Killary Adventure centre was founded in 1981 by intrepid explorers Jamie and Mary Young. 

Over the years the centre has funded several adventure trips including kayak trips to Cape Horn, the South Pole and the Southern Ocean, sailing expeditions and also recently North of Disko; a  journey of exploration using a yacht, kayakers and climbers to explore the Northern reaches of Greenland. 

On the back of this successful expedition the idea was born to try and encourage and promote the growth of out there expeditions in Ireland.

The Killary Bursary is a  €1,000 award to an expedition that is designed to push the boundaries and explore different horizons. 

We are pleased to introduce the first recipient of our award Mike Dzikowski.

 

Mike has been living in the West of Ireland for 14 years and has fulfilled his lifetimes ambition of being a professional photographer, working for such brands as Lowe Alpine and Rab amongst others.  In 2016 Killary Gaelforce engaged with Mike for their event photos.

Mike is a born explorer in his own right. On previous trips he has been part of a Polish team (twice) trying to complete the first winter ascent of Nanga Parbat.  He has also explored the Sahara and the depths of the Columbian jungle. 

His current expedition, which is part of a series entitled "Before it is gone"  is being done under the patronage of National Geographic Poland.  This expedition is called the Chadar Aztorin Expedition and will seek to document the disappearing  traditional way of life in the valleys and villages of Zanskar region.

 

The Zanskar is a river connecting two regions in northern India : Ladakh and Zanskar. Himalayan winters are one of the harshest on the planet. When the temperature drops thirty degrees below zero and mountain passes are covered with metres of snow the Zanskar region becomes inaccessible for the duration of the Winter. The frozen river becomes the natural and the only route connecting  the region with the rest of the World. Inhabitants of hundreds of tiny villages scattered across the mountains use the Zanskar to get to school, work or to see a doctor. It has been that way for hundreds of years - local people use the Chadar (ice road trek) but this will soon change forever.  The Indian government decided that in order to boost the local economy and to help people with their everyday lives, to build a road connecting Zanskar with Ladakh. In order to fully understand and appreciate the centuries old, traditional way of local people we will trek the whole length of Chadar unaided without any support from outside (apart from first few days when services of a translator will be needed). The main difficulties and dangers expected are extremely low temperatures (-30) and volatile ice surface.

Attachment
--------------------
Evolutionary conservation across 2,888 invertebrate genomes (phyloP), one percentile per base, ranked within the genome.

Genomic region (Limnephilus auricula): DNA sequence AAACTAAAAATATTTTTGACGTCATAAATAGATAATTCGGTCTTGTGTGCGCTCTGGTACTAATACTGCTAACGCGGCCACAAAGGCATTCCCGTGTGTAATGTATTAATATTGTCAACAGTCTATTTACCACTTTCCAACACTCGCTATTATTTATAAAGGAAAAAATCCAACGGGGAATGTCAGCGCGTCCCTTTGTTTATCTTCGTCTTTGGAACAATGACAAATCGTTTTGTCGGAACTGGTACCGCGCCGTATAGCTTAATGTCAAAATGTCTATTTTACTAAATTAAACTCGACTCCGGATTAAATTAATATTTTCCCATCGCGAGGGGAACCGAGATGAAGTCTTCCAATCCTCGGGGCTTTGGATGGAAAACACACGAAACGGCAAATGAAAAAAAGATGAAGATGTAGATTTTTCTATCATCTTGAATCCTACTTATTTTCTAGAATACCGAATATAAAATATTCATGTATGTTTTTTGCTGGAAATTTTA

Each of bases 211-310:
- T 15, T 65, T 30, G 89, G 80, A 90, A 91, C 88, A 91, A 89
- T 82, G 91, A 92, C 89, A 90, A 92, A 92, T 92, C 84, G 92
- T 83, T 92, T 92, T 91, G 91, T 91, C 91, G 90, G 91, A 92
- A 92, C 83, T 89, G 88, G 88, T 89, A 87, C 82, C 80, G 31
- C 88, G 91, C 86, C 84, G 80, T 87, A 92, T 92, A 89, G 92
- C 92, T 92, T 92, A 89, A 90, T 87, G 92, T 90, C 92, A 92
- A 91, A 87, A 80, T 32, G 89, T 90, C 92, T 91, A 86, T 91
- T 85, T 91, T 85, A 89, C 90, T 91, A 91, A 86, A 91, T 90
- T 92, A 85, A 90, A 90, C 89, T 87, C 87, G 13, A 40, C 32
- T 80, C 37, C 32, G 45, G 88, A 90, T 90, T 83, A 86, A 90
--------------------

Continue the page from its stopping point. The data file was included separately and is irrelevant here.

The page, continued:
Mike heads off on this expedition on Monday the 23rd of January 2017               

Killary and Mike are excited to see where the expedition will go and we will try and keep everyone update as best we can however this will be difficult due to the isolated nature of the expedition.

 

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